EDUCATION Secretary John Swinney has signalled a major rethink of Scotland's exam results following mounting criticism and calls for him to resign or be sacked.

Mr Swinney said he has "heard the anger of students" and has been engaged in "detailed discussions over the way forward".

He said he will set out a "series of steps" to address concerns on Tuesday. The Scottish Government accepted it had got it wrong.

It follows days of controversy after this year's system, produced by the Scottish Qualifications Authority (SQA) and approved by the Government, saw 26.2 per cent of grades changed during the moderation process based on criteria that included schools' historic performances – with a total of 124,564 pupils' results downgraded.

The pass rate for pupils in the most deprived areas was reduced by 15.2% from teacher estimates after the exam board's moderation, compared to a drop of just 6.9% for those from the most affluent backgrounds. It came after exams were cancelled due to Covid-19.

Mr Swinney, who is also the Deputy First Minister, said: “I have heard the anger of students who feel their hard work has been taken away from them and I am determined to address it.

“These are unprecedented times and as we have said throughout this pandemic, we will not get everything right first time.  

"Every student deserves a grade that reflects the work they have done, and that is what I want to achieve.

“I have been engaged in detailed discussions over the way forward and I know that we need to act and act quickly to give certainty to our young people.

“I will set out on Tuesday how we intend to achieve that.”

Scottish Labour previously said it would table a motion of no confidence in Mr Swinney.

Scottish Conservative education spokesman Jamie Greene said his party would support the move, insisting public confidence in Mr Swinney "has hit rock bottom".

It is understood the Greens told the Scottish Government they would also back a no confidence motion unless ministers delivered an urgent solution.

The party's education spokesman Ross Greer said: “I welcome John Swinney’s admission that the Scottish Government got this badly wrong. The wide-scale downgrading of working class young people was unacceptable and entirely avoidable, as the Scottish Greens warned over four months.

"The fairest, simplest solution is to trust the professional judgement of teachers, as the SQA and Government initially claimed they would before they adopted this awful postcode lottery system.”

Former first minister Jack McConnell yesterday issued a stark warning to Nicola Sturgeon and Mr Swinney over the exam results row, saying "get it fixed or go".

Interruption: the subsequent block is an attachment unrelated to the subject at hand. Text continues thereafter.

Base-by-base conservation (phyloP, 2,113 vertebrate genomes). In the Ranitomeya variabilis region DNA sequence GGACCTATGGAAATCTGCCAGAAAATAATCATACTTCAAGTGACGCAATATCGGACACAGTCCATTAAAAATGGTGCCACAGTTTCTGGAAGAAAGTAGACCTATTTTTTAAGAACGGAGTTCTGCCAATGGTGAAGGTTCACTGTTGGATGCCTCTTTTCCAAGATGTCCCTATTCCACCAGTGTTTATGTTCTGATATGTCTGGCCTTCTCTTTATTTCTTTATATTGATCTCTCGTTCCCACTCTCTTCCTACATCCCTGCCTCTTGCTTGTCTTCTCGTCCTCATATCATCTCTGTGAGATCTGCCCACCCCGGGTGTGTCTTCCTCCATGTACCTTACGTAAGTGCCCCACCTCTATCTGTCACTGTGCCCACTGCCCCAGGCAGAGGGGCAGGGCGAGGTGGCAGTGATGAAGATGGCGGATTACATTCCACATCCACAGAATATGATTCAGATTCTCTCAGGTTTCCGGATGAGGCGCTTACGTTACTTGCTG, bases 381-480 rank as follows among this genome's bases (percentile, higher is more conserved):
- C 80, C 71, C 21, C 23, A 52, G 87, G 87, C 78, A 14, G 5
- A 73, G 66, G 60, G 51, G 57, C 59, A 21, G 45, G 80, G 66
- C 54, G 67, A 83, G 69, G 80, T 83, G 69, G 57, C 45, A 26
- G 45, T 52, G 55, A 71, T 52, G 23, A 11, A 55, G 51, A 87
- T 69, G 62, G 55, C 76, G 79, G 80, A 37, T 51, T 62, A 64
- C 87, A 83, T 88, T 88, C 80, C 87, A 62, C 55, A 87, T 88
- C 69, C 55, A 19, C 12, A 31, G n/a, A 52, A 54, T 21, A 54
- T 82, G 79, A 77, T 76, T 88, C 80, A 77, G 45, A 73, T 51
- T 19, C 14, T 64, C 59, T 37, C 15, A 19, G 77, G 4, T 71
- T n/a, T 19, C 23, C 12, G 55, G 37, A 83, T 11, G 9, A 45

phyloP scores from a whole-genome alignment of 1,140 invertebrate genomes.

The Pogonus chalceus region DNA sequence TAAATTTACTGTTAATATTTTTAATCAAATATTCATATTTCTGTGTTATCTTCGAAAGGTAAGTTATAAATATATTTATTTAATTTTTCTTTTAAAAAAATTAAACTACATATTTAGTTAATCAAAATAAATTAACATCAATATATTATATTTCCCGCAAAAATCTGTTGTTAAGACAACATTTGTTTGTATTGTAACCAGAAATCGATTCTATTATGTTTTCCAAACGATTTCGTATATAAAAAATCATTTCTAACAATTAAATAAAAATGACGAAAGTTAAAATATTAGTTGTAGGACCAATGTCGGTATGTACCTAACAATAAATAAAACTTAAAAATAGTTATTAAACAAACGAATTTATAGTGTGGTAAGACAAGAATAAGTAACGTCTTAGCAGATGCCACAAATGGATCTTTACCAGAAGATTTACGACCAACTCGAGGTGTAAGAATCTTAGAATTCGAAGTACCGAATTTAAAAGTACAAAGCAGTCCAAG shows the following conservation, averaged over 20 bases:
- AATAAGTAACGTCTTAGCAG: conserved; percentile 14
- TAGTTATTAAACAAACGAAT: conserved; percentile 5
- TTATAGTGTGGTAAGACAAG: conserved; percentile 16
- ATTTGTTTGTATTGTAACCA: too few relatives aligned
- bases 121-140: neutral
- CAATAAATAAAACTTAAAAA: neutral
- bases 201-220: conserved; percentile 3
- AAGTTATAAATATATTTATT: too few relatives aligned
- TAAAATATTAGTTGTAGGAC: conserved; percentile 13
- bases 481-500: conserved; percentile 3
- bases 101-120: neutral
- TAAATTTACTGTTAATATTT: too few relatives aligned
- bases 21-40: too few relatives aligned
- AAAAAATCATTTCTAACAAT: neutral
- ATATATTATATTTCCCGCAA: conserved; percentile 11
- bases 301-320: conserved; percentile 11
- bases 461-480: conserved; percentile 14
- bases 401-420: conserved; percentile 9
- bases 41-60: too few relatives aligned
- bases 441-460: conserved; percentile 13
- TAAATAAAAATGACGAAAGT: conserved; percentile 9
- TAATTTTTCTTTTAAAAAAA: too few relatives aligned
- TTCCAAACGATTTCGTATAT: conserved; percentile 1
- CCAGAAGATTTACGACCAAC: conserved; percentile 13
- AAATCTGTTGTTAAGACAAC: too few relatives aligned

Meanwhile, former health secretary Alex Neil, the SNP MSP for Airdrie and Shotts, pointed to next year's Holyrood election, saying “16- and 17-year-olds have votes and so do their parents, grandparents and families”.

He called the impact on poorer pupils “unforgivable”.

Pupils in Scotland will start to return to classrooms from Tuesday, with all students expected to be back full-time by August 18.

Scottish Labour's education spokesman Iain Gray said it had taken Mr Swinney "five days to even admit this fiasco is his responsibility".

He added: "The threat of a no confidence motion has seen him finally accept the fact that he got this badly wrong.

"This is no way to run an education system. Young people will have been left twisting in the wind for a week by the time he explains what action will be taken. He needs to go.”

The Scottish Tories have called for every pupil to have the chance to either take their existing result, take their prelim result or re-sit the exam as soon as possible.

The party's leader Douglas Ross said: “I agree with Alex Neil that downgrading pupils based on where they live is unforgivable.

“The futures of young people must be put first, ahead of these lofty arguments about the credibility of the system.

"If pupils have earned their grades in an exam, then they should receive those grades this year, considering the exceptional circumstances of the past six months.

“The answer to this scandal cannot simply be a lengthy appeals process going at a snail’s pace because the SQA don’t have the necessary resources.

“That’s not good enough and Scotland’s pupils and parents deserve far better. Young people cannot be held back any longer from getting on with training and university places.

“We’ve all got to be prepared to put country before party, as I have in the past, and Nicola Sturgeon must do that now and remove Mr Swinney."

Scottish Liberal Democrat leader Willie Rennie said: “Thousands of young people have endured much avoidable pain this week.

"An admission of error is step one in resolving this major issue but the detailed solution is what matters."